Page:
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JOURNAL ARTICLE
REVIEW

A Comprehensive Review of Overactive Bladder Pathophysiology: On the Way to Tailored Treatment

Benoit Peyronnet, Emma Mironska, Christopher Chapple, Linda Cardozo, Matthias Oelke, Roger Dmochowski, Gérard Amarenco, Xavier Gamé, Roger Kirby, Frank Van Der Aa, Jean-Nicolas Cornu
European Urology 2019, 75 (6): 988-1000
30922690

CONTEXT: Current literature suggests that several pathophysiological factors and mechanisms might be responsible for the nonspecific symptom complex of overactive bladder (OAB).

OBJECTIVE: To provide a comprehensive analysis of the potential pathophysiology underlying detrusor overactivity (DO) and OAB.

EVIDENCE ACQUISITION: A PubMed-based literature search was conducted in April 2018, to identify randomised controlled trials, prospective and retrospective series, animal model studies, and reviews.

EVIDENCE SYNTHESIS: OAB is a nonspecific storage symptom complex with poorly defined pathophysiology. OAB was historically thought to be caused by DO, which was either "myogenic" (urgency initiated from autonomous contraction of the detrusor muscle) or "neurogenic" (urgency signalled from the central nervous system, which initiates a detrusor contraction). Patients with OAB are often found to not have objective evidence of DO on urodynamic studies; therefore, alternative mechanisms for the development of OAB have been postulated. Increasing evidence on the role of urothelium/suburothelium and bladder afferent signalling arose in the early 2000s, emphasising an afferent "urotheliogenic" hypothesis, namely, that urgency is initiated from the urothelium/suburothelium. The urethra has also recently been regarded as a possible afferent origin of OAB-the "urethrogenic" hypothesis. Several other pathophysiological factors have been implicated, including metabolic syndrome, affective disorders, sex hormone deficiency, urinary microbiota, gastrointestinal functional disorders, and subclinical autonomic nervous system dysfunctions. These various possible mechanisms should be considered as contributing to diagnostic and treatment algorithms.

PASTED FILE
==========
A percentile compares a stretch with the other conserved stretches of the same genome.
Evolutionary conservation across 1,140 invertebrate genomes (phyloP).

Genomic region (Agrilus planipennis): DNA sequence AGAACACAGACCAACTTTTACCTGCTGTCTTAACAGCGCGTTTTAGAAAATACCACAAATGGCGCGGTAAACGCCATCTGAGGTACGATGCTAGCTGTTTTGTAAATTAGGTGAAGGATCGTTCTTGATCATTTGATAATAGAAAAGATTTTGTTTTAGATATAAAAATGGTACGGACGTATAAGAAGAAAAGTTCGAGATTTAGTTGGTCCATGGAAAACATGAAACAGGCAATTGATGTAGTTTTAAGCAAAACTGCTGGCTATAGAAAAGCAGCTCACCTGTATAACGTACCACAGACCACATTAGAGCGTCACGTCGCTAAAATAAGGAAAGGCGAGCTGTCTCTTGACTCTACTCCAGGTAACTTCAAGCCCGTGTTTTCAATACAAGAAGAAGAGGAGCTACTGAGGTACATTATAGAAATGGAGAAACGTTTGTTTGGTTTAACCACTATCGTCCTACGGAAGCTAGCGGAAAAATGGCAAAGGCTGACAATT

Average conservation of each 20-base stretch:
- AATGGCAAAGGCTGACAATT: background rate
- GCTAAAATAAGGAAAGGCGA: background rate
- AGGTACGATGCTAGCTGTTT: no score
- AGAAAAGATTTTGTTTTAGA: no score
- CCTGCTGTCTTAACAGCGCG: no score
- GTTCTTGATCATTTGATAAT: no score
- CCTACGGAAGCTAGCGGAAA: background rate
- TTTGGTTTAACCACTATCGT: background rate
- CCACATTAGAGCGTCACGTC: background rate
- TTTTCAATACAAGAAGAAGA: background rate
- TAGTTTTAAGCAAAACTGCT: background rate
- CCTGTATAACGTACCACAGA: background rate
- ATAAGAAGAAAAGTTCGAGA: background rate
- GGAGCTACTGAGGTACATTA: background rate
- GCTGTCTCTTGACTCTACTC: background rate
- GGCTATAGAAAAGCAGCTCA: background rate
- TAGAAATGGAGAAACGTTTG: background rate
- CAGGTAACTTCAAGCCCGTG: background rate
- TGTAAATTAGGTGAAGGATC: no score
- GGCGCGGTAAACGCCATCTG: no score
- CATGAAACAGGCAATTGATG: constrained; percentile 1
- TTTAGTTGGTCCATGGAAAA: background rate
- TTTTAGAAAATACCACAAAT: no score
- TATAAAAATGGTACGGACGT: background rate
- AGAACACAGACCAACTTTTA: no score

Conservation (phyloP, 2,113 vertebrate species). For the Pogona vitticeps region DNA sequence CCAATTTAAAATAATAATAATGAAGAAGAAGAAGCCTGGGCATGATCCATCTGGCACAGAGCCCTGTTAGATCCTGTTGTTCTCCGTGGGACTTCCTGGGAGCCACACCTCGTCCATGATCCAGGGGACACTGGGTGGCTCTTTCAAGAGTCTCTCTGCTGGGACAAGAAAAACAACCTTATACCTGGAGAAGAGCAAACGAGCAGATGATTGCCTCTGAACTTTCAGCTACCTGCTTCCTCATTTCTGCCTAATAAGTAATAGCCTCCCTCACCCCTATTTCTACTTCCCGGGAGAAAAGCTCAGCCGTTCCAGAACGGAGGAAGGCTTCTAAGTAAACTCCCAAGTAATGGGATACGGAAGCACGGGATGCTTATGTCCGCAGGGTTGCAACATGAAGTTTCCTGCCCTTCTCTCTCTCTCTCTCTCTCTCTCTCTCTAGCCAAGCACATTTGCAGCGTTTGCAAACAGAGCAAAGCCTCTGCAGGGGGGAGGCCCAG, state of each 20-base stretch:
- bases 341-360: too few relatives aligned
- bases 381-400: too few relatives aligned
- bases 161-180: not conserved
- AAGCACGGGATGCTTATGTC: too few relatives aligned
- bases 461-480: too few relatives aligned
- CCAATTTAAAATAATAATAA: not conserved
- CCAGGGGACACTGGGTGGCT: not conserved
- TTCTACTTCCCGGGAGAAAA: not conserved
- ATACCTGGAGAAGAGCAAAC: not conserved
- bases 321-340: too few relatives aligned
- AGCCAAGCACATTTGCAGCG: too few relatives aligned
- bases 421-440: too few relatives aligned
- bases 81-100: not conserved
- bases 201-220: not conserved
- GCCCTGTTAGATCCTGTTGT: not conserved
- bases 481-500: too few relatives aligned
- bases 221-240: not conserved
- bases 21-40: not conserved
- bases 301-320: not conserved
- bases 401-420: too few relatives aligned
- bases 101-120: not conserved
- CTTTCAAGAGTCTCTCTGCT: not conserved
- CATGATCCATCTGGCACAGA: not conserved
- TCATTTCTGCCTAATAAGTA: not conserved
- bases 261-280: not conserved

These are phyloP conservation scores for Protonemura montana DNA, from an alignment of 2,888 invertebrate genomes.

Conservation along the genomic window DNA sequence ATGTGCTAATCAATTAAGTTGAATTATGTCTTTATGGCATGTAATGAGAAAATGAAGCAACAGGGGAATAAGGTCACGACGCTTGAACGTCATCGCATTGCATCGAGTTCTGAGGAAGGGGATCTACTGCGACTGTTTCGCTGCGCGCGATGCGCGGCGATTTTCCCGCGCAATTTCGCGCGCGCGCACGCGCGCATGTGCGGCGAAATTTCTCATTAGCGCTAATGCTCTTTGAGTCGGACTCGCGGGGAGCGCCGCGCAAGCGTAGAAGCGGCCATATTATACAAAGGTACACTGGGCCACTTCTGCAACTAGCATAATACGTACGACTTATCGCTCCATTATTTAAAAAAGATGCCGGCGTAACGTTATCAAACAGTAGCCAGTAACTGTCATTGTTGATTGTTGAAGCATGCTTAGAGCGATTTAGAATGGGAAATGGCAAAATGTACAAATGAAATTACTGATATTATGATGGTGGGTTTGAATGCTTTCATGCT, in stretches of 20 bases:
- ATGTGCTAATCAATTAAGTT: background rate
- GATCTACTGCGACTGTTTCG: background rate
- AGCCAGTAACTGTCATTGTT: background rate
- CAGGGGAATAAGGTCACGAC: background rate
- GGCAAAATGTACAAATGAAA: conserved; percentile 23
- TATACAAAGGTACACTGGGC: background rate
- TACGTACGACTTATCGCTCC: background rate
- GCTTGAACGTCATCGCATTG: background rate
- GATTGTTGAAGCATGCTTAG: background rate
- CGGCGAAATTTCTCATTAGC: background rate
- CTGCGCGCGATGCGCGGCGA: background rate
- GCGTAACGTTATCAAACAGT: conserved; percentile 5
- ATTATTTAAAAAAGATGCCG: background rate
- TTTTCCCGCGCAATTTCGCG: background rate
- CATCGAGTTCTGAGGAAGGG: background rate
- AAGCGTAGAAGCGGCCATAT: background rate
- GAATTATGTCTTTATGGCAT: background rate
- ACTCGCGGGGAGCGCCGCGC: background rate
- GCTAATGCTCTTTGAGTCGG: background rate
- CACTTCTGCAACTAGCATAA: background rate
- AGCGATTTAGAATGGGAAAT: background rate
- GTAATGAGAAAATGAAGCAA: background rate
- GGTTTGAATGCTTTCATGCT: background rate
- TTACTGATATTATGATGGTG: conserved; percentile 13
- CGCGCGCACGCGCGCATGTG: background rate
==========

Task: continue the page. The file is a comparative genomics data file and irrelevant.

CONCLUSIONS: There is a temptation to label OAB as "idiopathic" without obvious causation, given the poorly understood nature of its pathophysiology. OAB should be seen as a complex, multifactorial symptom syndrome, resulting from multiple potential pathophysiological mechanisms. Identification of the underlying causes on an individual basis may lead to the definition of OAB phenotypes, paving the way for personalised medical care.

PATIENT SUMMARY: Overactive bladder (OAB) is a storage symptom syndrome with multiple possible causes. Identification of the mechanisms causing a patient to experience OAB symptoms may help tailor treatment to individual patients and improve outcomes.

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